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Blowin' in the wind: Poppies vs. energy

That's what The Lakes Town Council is doing this week, inviting a spokesman from PPM Energy to speak at Saturday's meeting on behalf of a project that has some poppy lovers up in arms.

On one side of the issue is PPM Energy, an Oregon-based subsidiary of ScottishPower that plans to erect 130 wind turbines in the foothills near the Antelope Valley Caifornia Poppy Reserve.

On the other side is the group Friends of the Poppy Reserve, which approached The Lakes Town Council months ago and asked it to oppose construction of the turbines.

PPM Energy in 2004 placed two meteorological towers on property near the reserve to measure wind speed, a first step in gaining approval from the state Public Utilities Commission to erect wind turbines, which would harness the Antelope Valley's most abundant resource — the wind — and convert it to renewable energy that would provide electricity for the masses.

But some residents are worried about blemishing the desert's natural vista with the humongous rotating mills.

"It would wipe us out in the Poppy Reserve. It would destroy our view," Milt Stark, president of the Poppy Reserve Mojave Desert Interpretive Association, has said.

Each year, thousands of visitors travel to the... more [truncated due to possible copyright]  
That's what The Lakes Town Council is doing this week, inviting a spokesman from PPM Energy to speak at Saturday's meeting on behalf of a project that has some poppy lovers up in arms.

On one side of the issue is PPM Energy, an Oregon-based subsidiary of ScottishPower that plans to erect 130 wind turbines in the foothills near the Antelope Valley Caifornia Poppy Reserve.

On the other side is the group Friends of the Poppy Reserve, which approached The Lakes Town Council months ago and asked it to oppose construction of the turbines.

PPM Energy in 2004 placed two meteorological towers on property near the reserve to measure wind speed, a first step in gaining approval from the state Public Utilities Commission to erect wind turbines, which would harness the Antelope Valley's most abundant resource — the wind — and convert it to renewable energy that would provide electricity for the masses.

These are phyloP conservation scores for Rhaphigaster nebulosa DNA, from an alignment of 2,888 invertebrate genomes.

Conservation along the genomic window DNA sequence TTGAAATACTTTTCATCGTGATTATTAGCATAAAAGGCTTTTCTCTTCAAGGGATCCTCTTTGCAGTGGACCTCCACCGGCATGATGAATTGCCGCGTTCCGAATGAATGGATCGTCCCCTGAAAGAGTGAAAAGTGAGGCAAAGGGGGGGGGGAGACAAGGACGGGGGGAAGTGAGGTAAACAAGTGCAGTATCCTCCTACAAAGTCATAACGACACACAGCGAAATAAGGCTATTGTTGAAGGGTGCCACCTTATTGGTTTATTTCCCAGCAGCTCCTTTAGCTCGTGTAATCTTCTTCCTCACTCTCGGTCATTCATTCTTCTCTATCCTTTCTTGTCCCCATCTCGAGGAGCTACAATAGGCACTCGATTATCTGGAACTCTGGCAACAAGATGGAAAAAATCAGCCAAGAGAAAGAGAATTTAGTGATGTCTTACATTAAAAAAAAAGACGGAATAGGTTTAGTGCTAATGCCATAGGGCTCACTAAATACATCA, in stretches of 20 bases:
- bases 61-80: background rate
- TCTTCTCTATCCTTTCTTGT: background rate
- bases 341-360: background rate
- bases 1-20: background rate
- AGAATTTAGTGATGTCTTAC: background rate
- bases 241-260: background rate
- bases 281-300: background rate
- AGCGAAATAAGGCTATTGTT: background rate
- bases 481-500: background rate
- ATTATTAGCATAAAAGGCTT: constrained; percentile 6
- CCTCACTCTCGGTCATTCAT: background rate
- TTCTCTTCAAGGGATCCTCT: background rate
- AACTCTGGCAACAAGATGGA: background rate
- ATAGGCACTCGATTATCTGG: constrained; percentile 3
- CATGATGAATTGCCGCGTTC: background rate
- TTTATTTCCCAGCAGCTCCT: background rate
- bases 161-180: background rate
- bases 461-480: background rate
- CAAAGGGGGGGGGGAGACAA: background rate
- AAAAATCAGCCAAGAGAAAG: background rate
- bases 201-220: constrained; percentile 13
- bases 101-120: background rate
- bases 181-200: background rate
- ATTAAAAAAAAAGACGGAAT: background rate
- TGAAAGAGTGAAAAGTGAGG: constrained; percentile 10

But some residents are worried about blemishing the desert's natural vista with the humongous rotating mills.

"It would wipe us out in the Poppy Reserve. It would destroy our view," Milt Stark, president of the Poppy Reserve Mojave Desert Interpretive Association, has said.

Each year, thousands of visitors travel to the 1,745-acre state reserve, 15 miles west of Lancaster in the Antelope Buttes, to enjoy views of hills covered in the California state flower, a view that foes fear would be obliterated by the wind turbines.

Friends of the Poppy Reserve worry that the windmills would slaughter more than the view. Reports from other wind farms indicate the turbines might kill a lot of birds. Fewer raptors would mean more rodents. And because rodents eat seeds, more rodents could translate into fewer flowers.

But not everyone on the Town Council was ready to jump on the anti-turbine bandwagon. Council President Bob Large said PPM at least deserved a chance to defend its project.

"There are some of us who are concerned about energy sources," he said. "We've got one side of the story here, but I'm not comfortable taking sides without seeing if the other (group) is willing to talk."

After a couple of months' trying, Large was able to contact Ty Daul, vice president of business development at PPM Energy. After Large brought up some of the residents' concerns and questions about wind farms in other areas, Daul agreed to come speak to the Town Council.

After 16 years with the company, Daul's résumé is long: He has helped develop projects in Washington, Colorado and Minnesota. He also worked on the Shiloh wind generation facility in Solano County.

Large said the council tried to clear items off Saturday's agenda to make ample room for Daul's presentation, which is expected to take about 30 minutes, and a question-and-answer session.

"The idea is to really explore the issues and give them an opportunity to present their best case," Large said.

Saturday's meeting will begin at 8:30 a.m. in the Council Center, 17520 Elizabeth Lake Road.

Source: http://www.avpress.com/n/30...

JAN 31 2006
https://www.windaction.org/posts/1131-blowin-in-the-wind-poppies-vs-energy
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